Prediabetes occurs when cells in your body don't respond normally to insulin, a hormone made by your pancreas. Insulin serves as a key, unlocking the doors of cells to allow glucose in the bloodstream to enter and be used for energy, and then stores any leftover glucose in the liver.
When cells fail to open, beta cells in the pancreas produce more and more insulin in a bid to force the cells to respond. After some time, those beta cells wear out, and glucose levels in the bloodsteam build up, creating prediabetes, and if left unchecked, type 2 diabetes.
You have prediabetes if your glucose level after an overnight fast is 100 to 125 milligrams per deciliter (mg/dL) of blood, according to the American Diabetes Association. A reading of 126 mg/dL and higher means you have type 2 diabetes. Prediabetes can exist for years with no clear symptoms. In fact, the CDC says more than 84% of people who have the condition have no clue they are in danger.
But they are. Diabetes can impact every major organ in the body and lead to kidney failure, blindness, heart disease, stroke and damage to both the large and small blood vessels of the body. This can lead to impotence in men and sexual dysfunction in women as well as nerve damage in the legs, feet and toes, which can lead to amputation.
Lifestyle measures are key to preventing prediabetes from escalating into type 2 diabetes. Even a small amount of weight loss, such as 5% to 7% of your body weight, can make a difference, experts say. For a 200-pound person, that's 10 to 14 pounds.
Consider the Mediterranean diet, which has been shown to prevent the development of chronic diseases such as diabetes, cancer and atherosclerosis, as well as helping with weight loss.
Regular physical activity is another necessity -- 30 minutes a day, five days a week of brisk walking or a similar activity can also make a difference.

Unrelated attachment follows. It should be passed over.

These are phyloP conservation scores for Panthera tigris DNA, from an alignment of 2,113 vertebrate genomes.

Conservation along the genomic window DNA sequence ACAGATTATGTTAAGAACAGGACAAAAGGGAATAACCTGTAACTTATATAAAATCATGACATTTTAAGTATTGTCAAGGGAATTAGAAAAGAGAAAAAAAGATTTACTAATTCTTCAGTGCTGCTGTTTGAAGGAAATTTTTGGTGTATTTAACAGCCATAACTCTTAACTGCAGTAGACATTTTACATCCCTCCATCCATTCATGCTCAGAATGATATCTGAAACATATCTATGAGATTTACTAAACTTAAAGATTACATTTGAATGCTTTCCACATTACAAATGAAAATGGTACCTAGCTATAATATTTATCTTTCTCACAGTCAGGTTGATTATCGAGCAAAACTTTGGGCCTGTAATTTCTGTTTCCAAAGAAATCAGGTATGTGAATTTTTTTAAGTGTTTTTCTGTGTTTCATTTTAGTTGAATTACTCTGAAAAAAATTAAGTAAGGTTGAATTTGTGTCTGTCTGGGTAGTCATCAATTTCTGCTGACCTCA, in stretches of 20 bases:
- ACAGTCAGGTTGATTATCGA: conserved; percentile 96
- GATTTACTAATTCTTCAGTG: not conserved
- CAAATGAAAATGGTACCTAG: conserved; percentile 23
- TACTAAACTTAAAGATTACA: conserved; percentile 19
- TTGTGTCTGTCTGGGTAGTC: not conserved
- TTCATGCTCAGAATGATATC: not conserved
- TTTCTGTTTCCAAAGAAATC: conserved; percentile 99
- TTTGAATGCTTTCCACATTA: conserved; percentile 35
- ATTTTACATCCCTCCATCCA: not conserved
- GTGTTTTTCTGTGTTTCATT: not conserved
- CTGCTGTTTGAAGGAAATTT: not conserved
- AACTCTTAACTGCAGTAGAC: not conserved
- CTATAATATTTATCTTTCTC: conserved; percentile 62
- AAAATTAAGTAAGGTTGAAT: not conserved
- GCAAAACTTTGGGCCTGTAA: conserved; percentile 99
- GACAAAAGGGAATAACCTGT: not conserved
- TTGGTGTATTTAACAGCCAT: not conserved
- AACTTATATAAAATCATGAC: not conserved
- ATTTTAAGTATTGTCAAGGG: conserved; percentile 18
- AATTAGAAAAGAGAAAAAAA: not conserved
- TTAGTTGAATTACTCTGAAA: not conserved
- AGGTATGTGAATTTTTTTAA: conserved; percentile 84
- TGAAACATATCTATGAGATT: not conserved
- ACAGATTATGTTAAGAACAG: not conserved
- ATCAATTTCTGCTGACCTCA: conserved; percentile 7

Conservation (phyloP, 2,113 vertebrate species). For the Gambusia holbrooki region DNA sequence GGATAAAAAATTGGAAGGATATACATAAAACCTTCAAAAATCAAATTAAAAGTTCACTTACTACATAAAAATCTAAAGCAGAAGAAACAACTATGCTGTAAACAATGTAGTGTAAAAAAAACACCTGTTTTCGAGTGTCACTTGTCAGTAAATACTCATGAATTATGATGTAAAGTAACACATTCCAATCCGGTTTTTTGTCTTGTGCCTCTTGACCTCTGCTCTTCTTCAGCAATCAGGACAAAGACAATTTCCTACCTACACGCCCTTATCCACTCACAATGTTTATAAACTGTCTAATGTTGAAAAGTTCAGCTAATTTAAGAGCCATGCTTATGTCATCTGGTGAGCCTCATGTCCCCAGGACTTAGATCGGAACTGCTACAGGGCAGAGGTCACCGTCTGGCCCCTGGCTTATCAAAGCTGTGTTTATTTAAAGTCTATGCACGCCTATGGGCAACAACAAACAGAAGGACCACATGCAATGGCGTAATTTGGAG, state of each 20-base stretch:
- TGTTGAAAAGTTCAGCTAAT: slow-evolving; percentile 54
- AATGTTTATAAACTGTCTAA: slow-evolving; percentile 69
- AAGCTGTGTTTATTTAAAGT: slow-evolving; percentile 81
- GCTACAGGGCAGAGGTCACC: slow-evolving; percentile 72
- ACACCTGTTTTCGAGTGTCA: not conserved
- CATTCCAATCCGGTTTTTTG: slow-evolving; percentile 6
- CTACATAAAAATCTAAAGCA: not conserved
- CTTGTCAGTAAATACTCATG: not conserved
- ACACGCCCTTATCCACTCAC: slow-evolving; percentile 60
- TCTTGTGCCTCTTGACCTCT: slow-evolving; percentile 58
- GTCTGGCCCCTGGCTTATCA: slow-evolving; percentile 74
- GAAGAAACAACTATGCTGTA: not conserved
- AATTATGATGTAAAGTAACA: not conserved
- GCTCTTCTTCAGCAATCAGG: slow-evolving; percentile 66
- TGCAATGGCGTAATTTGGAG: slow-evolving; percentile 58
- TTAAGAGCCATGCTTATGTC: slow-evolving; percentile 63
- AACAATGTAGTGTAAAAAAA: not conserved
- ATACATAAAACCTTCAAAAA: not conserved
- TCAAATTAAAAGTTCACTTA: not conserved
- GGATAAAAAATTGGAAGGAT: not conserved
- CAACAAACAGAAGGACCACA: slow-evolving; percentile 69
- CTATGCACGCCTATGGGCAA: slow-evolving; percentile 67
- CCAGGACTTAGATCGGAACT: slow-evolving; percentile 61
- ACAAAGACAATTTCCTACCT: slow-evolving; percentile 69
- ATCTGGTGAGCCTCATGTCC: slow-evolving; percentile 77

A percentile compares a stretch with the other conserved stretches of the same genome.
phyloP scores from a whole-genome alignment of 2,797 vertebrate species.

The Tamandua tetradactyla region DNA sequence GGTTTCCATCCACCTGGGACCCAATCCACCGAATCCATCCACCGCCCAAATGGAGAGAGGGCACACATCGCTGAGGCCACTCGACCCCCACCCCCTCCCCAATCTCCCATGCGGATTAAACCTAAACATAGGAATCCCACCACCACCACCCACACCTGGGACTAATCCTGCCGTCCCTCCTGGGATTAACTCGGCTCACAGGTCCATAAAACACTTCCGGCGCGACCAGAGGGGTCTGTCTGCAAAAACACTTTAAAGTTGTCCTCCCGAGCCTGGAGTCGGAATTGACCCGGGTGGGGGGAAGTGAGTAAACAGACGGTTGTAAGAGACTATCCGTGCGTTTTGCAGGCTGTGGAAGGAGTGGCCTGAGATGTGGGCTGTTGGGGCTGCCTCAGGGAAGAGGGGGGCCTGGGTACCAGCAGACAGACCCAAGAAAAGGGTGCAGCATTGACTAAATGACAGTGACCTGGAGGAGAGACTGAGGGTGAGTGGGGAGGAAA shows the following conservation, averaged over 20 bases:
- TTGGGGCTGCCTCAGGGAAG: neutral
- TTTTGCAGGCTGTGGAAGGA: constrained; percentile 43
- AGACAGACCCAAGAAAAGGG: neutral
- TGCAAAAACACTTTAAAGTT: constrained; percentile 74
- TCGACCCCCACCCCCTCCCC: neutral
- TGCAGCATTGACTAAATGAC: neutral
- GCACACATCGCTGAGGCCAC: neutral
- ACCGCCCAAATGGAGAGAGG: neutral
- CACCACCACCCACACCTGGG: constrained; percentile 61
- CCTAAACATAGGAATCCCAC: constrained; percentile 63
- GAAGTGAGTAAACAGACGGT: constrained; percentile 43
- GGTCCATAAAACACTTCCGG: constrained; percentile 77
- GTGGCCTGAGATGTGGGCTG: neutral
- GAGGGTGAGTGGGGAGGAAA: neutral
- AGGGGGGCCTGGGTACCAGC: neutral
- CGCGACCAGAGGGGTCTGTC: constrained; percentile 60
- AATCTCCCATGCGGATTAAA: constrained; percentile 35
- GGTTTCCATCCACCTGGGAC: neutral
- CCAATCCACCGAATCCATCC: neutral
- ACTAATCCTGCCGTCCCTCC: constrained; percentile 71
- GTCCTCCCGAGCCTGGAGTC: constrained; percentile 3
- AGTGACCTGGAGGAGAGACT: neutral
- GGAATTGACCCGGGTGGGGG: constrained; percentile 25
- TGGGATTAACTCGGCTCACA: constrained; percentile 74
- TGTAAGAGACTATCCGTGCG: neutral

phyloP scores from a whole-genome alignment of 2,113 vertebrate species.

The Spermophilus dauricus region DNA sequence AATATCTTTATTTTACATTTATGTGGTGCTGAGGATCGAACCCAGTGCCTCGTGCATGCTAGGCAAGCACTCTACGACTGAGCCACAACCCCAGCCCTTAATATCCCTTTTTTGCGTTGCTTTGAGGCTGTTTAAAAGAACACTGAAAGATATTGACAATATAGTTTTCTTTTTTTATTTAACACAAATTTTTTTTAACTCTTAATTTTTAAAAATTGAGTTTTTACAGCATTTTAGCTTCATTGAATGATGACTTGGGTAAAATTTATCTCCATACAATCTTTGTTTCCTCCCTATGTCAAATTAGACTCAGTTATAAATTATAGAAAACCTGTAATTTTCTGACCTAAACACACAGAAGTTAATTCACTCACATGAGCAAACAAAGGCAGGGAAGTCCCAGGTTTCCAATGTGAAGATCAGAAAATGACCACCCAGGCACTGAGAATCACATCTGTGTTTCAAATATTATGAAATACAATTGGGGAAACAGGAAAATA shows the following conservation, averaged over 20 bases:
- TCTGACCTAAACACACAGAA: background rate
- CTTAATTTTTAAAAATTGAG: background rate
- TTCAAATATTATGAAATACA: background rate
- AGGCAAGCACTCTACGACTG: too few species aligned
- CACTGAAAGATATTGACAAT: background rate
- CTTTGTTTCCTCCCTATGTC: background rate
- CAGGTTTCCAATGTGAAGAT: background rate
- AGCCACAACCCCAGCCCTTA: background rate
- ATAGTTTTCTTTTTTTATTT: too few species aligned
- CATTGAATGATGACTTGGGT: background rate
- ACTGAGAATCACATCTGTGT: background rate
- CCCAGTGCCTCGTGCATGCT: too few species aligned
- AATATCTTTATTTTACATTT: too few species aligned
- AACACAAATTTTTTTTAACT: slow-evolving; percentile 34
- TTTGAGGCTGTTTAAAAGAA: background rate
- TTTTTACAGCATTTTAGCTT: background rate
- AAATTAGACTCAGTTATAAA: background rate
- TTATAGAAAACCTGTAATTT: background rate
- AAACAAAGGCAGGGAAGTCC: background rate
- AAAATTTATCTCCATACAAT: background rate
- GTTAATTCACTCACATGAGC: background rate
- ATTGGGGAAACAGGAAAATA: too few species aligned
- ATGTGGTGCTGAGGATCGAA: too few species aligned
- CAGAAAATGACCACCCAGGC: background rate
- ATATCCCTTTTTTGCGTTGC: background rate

While science continues to test the true effectiveness of cinnamon, experts say sprinkling cinnamon on food won't harm you and may a good substitute for sugar, salt and other flavoring agents not good for diabetes.
Be careful, however, not to use too much on food or in capsules. Cassia cinnamon, the most common form, can contain relatively high concentrations of coumarin, a plant compound that can damage the liver.
A study of 91 cinnamon samples from various stores in Germany found 63 times more coumarin in cassia cinnamon powder than in Ceylon powder, the more expensive version grown in Sri Lanka. Cassia sticks, which look like a thick layer of rolled bark, also contained 18 times more coumarin than Ceylon sticks, which have thin layers.
The Food and Drug Administration's recommended limit is 6 grams a day of cinnamon, which is about a tablespoon, said registered dietitian Lisa Drayer, who writes about nutrition for CNN, in a prior interview.
"I think the bottom line is that cinnamon is a perfect pantry staple, a pleasant spice that can add flavor to foods for minimal calories, with antioxidant properties that may give an edge to those looking to better control their blood sugar," Drayer said.
"But we need to see more research before we can make any solid health claims linking cinnamon to reduce risk of disease or improved health."